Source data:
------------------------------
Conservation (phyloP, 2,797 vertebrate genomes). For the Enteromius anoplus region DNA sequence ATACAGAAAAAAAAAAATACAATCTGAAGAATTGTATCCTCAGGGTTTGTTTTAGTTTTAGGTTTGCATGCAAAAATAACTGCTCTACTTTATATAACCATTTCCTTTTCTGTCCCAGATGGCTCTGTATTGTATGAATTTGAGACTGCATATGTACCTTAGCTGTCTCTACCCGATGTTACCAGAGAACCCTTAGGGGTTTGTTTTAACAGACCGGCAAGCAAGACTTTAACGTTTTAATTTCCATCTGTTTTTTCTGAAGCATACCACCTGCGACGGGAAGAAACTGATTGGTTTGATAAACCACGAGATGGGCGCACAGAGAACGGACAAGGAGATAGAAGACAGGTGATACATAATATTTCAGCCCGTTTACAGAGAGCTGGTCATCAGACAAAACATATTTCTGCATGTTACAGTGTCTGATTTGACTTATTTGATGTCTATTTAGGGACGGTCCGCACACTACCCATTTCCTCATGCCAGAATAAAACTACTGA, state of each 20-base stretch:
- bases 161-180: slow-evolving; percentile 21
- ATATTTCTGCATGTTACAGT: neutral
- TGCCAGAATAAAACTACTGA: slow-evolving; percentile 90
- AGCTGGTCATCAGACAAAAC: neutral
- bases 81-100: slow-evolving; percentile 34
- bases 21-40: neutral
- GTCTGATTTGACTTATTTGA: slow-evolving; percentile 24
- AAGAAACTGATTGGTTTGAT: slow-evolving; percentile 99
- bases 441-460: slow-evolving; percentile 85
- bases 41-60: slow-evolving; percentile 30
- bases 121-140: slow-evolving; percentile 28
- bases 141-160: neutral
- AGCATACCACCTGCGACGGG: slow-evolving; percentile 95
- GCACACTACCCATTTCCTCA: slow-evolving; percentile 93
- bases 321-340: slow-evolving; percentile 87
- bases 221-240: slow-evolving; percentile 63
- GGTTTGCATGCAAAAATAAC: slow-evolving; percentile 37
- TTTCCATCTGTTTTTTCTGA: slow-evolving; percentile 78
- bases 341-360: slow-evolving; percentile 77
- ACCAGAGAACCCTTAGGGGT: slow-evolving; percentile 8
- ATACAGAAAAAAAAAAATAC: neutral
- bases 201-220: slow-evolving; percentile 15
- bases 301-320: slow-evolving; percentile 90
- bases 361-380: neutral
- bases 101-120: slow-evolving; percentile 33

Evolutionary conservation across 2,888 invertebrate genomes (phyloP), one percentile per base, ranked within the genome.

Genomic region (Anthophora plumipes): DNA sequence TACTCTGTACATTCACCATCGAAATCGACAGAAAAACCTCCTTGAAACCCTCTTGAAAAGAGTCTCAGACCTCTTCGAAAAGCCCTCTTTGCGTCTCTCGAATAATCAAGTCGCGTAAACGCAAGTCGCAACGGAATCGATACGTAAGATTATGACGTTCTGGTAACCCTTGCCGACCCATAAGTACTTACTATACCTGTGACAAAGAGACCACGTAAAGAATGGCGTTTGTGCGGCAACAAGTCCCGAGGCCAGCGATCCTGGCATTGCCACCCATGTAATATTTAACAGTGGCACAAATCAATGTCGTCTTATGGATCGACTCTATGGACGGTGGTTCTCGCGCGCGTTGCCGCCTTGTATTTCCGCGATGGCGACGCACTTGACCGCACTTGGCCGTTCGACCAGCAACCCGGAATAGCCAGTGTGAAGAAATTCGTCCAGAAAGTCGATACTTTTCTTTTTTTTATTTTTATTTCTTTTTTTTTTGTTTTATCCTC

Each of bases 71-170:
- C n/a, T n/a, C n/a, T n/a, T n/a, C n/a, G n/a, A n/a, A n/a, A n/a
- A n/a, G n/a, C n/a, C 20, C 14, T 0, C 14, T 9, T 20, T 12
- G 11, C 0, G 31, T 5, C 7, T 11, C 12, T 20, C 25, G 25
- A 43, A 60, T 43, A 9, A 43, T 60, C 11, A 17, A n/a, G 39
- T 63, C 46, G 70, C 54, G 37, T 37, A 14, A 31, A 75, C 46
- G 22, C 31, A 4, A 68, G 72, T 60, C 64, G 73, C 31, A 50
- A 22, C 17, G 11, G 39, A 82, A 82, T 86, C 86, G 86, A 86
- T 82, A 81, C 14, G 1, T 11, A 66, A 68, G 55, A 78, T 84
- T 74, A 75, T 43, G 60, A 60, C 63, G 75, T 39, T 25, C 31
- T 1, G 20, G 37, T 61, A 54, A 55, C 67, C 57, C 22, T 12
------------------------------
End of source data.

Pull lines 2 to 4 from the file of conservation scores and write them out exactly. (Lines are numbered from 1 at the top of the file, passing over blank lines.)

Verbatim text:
- bases 161-180: slow-evolving; percentile 21
- ATATTTCTGCATGTTACAGT: neutral
- TGCCAGAATAAAACTACTGA: slow-evolving; percentile 90